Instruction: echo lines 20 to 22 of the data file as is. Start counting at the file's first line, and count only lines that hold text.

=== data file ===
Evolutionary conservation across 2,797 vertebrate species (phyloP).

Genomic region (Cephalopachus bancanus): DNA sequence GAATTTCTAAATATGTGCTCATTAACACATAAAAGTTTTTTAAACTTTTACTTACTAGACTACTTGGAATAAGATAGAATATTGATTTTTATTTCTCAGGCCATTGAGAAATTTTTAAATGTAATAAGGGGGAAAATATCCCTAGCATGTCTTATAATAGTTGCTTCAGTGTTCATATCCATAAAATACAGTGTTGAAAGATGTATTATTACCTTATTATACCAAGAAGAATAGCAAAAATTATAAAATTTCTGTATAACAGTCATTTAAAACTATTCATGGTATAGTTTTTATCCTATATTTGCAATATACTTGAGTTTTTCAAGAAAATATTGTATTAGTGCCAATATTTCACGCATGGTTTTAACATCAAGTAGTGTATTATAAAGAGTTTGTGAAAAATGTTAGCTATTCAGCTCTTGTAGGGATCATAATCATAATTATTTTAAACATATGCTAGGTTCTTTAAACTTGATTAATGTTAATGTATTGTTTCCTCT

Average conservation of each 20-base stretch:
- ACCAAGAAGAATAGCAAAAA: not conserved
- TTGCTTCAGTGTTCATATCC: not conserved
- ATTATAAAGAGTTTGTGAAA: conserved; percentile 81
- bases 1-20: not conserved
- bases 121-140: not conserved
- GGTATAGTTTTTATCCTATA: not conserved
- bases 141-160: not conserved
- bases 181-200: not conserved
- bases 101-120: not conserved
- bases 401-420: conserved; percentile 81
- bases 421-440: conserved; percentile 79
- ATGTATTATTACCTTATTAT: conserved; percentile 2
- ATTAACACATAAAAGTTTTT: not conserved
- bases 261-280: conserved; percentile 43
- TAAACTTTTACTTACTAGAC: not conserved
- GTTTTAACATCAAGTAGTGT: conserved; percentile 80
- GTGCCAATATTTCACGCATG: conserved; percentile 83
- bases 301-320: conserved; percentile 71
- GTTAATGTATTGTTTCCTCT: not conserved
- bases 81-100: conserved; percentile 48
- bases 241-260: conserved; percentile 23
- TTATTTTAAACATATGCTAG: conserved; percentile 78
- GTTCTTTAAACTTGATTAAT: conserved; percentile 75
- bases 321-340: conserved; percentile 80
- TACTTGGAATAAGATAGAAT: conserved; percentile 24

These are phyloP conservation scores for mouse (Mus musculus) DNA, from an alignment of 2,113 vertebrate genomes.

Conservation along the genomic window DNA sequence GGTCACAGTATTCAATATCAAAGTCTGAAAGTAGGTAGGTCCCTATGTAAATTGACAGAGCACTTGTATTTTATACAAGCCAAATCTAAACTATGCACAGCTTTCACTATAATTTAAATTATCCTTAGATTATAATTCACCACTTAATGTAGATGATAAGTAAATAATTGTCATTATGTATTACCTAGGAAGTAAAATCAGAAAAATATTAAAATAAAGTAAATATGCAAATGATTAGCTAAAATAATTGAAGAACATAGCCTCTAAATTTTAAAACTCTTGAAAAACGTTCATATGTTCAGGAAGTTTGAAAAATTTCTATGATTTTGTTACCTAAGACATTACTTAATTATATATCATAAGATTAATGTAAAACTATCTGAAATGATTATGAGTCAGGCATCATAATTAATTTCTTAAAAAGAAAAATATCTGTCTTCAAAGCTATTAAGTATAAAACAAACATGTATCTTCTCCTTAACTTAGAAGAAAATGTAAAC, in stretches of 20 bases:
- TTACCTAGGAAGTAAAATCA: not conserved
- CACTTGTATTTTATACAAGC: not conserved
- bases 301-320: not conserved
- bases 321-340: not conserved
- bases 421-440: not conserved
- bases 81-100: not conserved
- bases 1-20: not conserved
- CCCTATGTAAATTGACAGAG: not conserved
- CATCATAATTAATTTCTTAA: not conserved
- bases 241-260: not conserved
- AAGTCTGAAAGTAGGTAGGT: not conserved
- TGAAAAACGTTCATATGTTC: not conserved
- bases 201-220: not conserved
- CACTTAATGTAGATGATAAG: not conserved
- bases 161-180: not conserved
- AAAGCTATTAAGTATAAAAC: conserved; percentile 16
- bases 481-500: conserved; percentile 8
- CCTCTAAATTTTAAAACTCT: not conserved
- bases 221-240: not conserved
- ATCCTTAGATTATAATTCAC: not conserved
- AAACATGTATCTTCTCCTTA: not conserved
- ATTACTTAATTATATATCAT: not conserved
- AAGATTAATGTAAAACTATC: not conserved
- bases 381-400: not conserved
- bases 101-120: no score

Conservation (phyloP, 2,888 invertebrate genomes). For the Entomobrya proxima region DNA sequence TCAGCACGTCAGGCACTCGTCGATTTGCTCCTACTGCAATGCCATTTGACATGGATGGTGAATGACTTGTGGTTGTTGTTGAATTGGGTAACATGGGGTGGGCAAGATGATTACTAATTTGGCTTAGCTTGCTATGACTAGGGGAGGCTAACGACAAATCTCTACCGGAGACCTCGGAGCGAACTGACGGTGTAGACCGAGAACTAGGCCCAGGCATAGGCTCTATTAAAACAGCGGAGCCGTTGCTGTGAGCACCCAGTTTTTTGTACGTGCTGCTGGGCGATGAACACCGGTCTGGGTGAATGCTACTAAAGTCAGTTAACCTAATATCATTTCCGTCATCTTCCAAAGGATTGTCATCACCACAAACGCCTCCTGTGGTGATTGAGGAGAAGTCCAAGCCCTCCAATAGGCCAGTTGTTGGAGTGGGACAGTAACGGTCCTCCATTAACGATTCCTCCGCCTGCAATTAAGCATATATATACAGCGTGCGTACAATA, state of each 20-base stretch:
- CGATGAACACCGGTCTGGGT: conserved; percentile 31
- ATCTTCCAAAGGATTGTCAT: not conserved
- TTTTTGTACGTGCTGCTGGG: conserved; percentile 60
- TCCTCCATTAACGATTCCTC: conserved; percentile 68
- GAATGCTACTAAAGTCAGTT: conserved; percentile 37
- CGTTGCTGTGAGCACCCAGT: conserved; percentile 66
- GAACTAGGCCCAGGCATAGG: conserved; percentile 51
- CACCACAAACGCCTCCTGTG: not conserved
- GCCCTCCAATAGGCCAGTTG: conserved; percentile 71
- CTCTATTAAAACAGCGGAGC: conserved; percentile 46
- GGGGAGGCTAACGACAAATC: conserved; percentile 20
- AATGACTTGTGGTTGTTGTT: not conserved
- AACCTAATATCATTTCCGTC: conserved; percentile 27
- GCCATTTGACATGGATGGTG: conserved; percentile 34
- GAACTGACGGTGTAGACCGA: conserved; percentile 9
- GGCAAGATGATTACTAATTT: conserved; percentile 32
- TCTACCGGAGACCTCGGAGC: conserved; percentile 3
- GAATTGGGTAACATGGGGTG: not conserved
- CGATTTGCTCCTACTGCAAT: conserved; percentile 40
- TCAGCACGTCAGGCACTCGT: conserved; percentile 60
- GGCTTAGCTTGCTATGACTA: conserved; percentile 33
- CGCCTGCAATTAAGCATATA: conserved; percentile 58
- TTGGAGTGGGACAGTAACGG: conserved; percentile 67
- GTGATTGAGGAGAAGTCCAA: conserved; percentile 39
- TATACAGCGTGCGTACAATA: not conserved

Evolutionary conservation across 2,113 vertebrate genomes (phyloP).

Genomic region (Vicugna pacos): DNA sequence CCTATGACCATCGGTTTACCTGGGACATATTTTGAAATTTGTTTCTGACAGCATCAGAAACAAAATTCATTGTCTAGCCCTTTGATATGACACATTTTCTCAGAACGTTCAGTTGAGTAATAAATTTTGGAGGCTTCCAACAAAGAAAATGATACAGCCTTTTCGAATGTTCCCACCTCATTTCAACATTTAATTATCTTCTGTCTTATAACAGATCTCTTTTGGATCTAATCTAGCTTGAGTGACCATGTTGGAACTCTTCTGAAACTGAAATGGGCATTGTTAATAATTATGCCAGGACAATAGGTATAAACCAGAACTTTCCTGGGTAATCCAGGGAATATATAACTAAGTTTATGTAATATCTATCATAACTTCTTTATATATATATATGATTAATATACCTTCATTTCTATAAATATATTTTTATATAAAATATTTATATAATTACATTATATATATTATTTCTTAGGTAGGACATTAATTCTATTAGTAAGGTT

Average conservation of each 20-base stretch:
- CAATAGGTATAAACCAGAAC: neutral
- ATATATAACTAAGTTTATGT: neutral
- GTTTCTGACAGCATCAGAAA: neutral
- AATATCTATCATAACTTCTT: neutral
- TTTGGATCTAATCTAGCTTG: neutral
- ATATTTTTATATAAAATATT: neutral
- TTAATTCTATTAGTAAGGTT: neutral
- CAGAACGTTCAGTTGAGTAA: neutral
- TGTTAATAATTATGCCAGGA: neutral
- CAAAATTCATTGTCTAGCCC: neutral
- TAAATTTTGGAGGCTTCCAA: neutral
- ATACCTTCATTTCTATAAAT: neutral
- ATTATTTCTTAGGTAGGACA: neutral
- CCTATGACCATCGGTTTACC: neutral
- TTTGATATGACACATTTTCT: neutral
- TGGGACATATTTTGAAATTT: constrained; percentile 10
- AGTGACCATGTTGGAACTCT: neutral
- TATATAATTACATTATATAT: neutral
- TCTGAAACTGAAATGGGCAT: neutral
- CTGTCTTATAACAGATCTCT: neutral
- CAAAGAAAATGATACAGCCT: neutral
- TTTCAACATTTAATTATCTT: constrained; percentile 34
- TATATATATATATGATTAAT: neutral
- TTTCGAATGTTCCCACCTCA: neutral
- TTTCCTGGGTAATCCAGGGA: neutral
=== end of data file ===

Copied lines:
- GTGCCAATATTTCACGCATG: conserved; percentile 83
- bases 301-320: conserved; percentile 71
- GTTAATGTATTGTTTCCTCT: not conserved